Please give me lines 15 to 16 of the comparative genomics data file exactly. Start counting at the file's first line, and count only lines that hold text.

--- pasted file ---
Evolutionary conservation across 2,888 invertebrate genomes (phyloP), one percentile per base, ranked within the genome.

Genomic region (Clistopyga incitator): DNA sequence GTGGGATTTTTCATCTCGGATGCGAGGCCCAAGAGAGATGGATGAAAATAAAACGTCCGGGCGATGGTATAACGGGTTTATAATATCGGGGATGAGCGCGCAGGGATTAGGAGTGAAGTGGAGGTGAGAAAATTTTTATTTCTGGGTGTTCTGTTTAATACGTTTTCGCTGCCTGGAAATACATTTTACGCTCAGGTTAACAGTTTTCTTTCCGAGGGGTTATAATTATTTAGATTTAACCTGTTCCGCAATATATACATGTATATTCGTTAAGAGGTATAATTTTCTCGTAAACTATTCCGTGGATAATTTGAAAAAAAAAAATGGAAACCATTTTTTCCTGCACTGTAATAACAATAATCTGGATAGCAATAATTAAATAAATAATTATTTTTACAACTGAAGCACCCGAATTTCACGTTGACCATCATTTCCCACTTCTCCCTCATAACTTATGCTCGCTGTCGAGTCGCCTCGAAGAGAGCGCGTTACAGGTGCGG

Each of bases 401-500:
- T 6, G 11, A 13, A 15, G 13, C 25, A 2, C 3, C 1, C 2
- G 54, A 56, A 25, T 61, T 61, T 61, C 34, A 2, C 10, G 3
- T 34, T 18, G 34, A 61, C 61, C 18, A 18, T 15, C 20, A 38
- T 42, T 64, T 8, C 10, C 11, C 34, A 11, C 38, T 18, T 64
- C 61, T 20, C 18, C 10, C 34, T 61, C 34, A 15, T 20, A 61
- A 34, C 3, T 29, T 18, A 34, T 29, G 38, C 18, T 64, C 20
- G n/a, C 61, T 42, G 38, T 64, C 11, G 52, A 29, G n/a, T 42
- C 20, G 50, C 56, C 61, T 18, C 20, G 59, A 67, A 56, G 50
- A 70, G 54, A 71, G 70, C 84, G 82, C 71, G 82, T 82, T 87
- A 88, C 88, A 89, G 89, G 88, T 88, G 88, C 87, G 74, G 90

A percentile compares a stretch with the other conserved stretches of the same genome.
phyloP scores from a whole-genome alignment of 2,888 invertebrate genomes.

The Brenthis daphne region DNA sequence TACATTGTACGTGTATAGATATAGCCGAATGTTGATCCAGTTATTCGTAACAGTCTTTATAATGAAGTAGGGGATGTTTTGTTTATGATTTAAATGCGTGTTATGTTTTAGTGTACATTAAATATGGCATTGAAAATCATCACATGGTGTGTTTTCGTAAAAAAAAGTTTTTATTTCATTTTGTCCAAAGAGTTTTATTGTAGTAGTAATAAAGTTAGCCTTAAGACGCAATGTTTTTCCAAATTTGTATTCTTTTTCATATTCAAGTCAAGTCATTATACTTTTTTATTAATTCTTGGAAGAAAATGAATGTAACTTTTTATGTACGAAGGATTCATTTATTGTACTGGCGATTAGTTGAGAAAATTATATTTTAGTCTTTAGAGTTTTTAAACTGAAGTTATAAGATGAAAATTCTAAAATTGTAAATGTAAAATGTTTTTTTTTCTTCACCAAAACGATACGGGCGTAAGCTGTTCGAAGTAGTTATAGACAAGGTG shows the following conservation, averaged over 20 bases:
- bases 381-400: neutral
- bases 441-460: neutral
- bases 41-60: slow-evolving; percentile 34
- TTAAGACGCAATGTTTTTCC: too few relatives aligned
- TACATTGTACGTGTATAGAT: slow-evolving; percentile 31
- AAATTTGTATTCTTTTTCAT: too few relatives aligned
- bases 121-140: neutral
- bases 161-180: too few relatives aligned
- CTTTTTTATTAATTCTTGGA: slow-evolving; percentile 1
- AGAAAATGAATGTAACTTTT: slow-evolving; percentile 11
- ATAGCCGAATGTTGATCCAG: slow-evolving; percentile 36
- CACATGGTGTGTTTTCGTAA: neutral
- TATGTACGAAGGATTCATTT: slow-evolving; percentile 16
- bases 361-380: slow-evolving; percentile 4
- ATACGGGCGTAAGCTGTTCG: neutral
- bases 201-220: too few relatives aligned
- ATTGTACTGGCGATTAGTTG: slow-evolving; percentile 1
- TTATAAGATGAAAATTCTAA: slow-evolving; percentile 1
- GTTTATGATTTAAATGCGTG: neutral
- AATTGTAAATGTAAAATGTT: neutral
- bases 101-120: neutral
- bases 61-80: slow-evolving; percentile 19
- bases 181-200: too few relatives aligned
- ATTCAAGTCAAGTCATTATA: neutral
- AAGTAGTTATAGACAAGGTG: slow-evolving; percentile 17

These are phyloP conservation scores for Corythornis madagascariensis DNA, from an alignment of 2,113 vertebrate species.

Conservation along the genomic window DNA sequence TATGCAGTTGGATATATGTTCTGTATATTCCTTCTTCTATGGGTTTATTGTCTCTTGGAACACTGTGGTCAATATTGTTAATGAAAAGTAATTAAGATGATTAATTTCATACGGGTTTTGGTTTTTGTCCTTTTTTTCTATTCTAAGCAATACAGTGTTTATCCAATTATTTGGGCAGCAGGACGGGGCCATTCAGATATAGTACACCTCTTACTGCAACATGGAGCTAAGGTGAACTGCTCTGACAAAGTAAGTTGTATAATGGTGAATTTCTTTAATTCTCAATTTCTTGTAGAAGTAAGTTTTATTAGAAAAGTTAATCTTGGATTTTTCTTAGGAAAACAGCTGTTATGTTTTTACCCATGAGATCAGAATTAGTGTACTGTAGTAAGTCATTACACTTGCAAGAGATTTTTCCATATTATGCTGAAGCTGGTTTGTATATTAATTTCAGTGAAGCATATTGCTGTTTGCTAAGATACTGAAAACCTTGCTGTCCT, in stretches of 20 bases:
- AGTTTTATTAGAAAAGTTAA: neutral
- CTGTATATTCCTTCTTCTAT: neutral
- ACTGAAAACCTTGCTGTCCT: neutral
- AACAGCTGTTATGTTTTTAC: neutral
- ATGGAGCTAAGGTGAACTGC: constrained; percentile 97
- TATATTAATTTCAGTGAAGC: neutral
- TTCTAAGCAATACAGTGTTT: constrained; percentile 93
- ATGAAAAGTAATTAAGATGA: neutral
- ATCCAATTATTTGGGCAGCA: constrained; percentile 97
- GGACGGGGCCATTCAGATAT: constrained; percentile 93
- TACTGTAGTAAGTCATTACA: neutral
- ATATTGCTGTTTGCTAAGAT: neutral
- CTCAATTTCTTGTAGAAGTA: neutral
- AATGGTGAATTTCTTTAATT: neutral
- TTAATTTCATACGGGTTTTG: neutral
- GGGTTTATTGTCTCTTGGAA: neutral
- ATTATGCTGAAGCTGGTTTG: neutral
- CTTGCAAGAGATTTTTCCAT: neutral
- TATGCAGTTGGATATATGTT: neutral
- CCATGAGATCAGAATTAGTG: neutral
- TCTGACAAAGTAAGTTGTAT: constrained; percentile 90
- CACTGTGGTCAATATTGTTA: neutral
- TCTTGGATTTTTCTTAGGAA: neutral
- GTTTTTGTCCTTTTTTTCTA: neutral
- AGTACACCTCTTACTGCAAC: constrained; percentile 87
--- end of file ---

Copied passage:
phyloP scores from a whole-genome alignment of 2,888 invertebrate genomes.

The Brenthis daphne region DNA sequence TACATTGTACGTGTATAGATATAGCCGAATGTTGATCCAGTTATTCGTAACAGTCTTTATAATGAAGTAGGGGATGTTTTGTTTATGATTTAAATGCGTGTTATGTTTTAGTGTACATTAAATATGGCATTGAAAATCATCACATGGTGTGTTTTCGTAAAAAAAAGTTTTTATTTCATTTTGTCCAAAGAGTTTTATTGTAGTAGTAATAAAGTTAGCCTTAAGACGCAATGTTTTTCCAAATTTGTATTCTTTTTCATATTCAAGTCAAGTCATTATACTTTTTTATTAATTCTTGGAAGAAAATGAATGTAACTTTTTATGTACGAAGGATTCATTTATTGTACTGGCGATTAGTTGAGAAAATTATATTTTAGTCTTTAGAGTTTTTAAACTGAAGTTATAAGATGAAAATTCTAAAATTGTAAATGTAAAATGTTTTTTTTTCTTCACCAAAACGATACGGGCGTAAGCTGTTCGAAGTAGTTATAGACAAGGTG shows the following conservation, averaged over 20 bases: